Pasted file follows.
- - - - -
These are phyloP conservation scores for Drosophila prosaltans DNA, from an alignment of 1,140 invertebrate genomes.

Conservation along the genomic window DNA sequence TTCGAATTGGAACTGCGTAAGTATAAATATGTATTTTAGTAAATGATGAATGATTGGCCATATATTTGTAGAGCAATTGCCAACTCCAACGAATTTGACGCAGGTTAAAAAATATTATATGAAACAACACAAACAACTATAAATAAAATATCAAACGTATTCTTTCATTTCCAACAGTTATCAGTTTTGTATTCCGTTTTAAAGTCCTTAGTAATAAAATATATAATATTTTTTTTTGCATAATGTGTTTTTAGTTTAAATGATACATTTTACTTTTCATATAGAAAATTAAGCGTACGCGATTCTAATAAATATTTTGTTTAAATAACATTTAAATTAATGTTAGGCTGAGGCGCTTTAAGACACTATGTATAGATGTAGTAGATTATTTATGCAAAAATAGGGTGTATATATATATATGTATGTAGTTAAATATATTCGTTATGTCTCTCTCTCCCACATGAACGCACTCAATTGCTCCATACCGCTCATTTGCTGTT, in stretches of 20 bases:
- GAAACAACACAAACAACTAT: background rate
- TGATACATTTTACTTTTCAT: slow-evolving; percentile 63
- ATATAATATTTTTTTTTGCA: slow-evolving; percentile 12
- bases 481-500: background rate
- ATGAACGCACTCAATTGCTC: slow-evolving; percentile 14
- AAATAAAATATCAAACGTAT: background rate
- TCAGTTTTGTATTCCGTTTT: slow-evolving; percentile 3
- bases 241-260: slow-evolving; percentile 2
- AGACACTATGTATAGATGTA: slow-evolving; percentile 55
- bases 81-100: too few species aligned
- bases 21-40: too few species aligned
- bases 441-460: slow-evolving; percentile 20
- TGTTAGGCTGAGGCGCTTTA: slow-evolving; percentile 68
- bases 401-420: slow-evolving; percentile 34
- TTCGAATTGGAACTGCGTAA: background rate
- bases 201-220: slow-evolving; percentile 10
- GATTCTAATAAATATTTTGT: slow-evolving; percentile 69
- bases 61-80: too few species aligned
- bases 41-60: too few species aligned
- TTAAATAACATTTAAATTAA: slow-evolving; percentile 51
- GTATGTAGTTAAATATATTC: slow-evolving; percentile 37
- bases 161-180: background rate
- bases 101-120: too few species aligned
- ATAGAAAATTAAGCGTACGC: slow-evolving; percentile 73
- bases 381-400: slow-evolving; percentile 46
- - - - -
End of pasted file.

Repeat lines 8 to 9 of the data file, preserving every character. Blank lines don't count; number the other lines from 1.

- AAATAAAATATCAAACGTAT: background rate
- TCAGTTTTGTATTCCGTTTT: slow-evolving; percentile 3